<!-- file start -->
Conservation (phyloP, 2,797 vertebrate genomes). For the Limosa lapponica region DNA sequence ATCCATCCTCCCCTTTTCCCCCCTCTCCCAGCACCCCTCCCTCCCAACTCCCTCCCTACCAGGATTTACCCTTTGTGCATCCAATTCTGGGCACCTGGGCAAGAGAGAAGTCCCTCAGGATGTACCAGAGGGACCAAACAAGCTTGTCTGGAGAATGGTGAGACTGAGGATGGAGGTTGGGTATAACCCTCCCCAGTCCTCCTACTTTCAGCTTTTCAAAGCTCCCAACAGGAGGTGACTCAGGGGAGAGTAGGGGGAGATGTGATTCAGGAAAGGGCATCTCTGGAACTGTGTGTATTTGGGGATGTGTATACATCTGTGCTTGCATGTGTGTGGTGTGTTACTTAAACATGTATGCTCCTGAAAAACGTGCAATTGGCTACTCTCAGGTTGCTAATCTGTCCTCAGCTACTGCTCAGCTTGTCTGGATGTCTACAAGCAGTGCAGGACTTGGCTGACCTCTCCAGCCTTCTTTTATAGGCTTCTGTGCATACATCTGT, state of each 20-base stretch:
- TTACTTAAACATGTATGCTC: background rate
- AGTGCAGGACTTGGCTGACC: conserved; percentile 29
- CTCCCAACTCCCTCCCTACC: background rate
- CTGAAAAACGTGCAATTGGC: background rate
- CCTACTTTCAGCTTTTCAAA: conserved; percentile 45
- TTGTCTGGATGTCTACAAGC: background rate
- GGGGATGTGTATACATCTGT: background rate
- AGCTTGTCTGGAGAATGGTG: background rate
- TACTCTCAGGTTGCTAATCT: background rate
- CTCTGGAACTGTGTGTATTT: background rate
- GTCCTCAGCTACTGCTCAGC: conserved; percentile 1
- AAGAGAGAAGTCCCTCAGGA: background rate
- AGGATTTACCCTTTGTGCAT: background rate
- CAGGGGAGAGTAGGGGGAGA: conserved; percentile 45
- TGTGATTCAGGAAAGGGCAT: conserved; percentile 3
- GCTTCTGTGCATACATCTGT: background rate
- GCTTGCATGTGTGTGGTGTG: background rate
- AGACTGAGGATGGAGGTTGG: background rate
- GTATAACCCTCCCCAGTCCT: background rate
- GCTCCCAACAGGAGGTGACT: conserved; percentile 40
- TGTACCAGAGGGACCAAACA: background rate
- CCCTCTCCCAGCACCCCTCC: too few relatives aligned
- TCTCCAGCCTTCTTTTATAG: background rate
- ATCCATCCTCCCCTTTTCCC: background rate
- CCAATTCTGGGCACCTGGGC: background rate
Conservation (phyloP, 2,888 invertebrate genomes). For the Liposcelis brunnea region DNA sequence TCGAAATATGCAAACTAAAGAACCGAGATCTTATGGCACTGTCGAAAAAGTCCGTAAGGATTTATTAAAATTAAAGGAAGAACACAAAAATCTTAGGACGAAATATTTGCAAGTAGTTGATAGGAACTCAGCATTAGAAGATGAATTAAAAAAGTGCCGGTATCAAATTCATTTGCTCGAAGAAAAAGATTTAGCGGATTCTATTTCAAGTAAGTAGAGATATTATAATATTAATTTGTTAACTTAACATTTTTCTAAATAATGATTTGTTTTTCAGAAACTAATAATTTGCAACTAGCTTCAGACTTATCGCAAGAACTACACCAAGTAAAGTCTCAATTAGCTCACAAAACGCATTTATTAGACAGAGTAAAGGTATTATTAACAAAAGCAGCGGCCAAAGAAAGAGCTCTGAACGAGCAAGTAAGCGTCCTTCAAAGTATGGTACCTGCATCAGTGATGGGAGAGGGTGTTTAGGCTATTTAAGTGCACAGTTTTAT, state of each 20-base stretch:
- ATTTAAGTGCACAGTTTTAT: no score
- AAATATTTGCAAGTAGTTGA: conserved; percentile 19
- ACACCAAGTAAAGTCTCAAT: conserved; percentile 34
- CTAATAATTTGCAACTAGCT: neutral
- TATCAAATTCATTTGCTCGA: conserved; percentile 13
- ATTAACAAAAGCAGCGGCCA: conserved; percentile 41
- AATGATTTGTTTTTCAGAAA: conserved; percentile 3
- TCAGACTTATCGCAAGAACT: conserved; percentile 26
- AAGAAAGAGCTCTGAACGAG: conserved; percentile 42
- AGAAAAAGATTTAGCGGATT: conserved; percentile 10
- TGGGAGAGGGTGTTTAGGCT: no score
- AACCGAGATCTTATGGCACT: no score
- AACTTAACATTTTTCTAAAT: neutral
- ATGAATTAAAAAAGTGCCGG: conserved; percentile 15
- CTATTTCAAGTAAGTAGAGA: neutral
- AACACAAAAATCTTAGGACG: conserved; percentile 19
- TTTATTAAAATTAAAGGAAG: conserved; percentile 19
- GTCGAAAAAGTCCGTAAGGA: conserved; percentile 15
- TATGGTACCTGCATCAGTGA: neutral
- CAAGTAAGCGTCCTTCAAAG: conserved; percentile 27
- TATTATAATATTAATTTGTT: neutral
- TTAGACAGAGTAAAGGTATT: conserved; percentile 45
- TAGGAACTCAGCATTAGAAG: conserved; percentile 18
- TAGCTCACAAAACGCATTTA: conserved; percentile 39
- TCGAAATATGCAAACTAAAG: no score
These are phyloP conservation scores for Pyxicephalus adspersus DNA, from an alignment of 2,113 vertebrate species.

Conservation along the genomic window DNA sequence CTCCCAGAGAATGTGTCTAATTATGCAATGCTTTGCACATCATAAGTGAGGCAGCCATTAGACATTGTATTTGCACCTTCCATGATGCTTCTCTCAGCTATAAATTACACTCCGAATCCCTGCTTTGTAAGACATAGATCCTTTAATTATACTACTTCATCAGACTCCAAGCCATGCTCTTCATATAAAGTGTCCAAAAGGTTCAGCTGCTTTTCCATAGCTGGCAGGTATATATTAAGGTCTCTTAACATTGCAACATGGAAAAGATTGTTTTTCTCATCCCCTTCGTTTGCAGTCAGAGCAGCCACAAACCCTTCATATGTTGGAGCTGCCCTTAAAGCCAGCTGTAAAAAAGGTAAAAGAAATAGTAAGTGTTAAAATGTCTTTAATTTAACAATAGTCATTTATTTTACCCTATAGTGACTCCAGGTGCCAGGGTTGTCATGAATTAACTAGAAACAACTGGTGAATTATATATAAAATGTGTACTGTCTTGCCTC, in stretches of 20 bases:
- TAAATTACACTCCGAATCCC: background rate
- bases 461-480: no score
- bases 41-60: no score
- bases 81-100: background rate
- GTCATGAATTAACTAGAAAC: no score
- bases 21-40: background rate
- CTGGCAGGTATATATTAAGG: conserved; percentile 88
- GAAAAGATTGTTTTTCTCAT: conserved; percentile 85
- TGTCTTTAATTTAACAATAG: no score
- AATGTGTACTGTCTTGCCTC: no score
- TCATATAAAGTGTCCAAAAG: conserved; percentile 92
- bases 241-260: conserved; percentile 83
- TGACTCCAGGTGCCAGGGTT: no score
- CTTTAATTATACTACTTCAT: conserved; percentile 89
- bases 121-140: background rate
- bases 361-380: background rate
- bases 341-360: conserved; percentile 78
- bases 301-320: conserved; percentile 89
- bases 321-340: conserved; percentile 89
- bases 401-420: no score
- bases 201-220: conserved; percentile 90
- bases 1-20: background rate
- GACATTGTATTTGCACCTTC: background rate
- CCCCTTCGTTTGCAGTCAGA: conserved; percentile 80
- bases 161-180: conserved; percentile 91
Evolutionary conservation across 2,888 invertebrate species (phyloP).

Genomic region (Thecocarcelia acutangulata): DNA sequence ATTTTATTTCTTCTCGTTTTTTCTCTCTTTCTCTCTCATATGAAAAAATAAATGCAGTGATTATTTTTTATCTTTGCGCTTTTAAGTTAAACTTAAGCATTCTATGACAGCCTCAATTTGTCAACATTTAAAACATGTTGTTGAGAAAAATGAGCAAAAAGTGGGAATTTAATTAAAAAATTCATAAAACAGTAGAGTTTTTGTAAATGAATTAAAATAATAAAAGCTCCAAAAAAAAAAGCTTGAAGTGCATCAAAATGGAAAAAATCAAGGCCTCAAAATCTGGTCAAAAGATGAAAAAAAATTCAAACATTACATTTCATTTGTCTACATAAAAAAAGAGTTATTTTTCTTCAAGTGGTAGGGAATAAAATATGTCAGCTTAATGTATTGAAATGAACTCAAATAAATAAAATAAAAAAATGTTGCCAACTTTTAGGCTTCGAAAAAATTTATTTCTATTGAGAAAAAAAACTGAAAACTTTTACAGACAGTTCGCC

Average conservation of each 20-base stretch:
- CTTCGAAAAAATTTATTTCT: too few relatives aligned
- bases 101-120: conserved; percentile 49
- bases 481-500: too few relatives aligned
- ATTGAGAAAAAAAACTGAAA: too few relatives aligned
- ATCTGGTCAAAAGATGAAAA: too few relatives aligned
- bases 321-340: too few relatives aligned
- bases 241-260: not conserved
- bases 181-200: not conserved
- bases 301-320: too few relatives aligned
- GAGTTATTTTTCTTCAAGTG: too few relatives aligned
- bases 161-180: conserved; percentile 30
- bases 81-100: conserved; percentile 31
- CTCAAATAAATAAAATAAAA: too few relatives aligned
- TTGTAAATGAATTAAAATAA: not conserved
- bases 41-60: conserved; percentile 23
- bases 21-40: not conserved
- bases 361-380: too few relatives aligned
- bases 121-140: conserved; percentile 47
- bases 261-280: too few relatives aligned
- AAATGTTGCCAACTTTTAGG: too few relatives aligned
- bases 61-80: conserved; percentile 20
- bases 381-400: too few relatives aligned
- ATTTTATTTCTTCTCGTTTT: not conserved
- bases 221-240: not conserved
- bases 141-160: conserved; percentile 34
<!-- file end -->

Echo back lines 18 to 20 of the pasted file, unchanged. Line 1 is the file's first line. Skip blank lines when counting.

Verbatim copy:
- GCTTGCATGTGTGTGGTGTG: background rate
- AGACTGAGGATGGAGGTTGG: background rate
- GTATAACCCTCCCCAGTCCT: background rate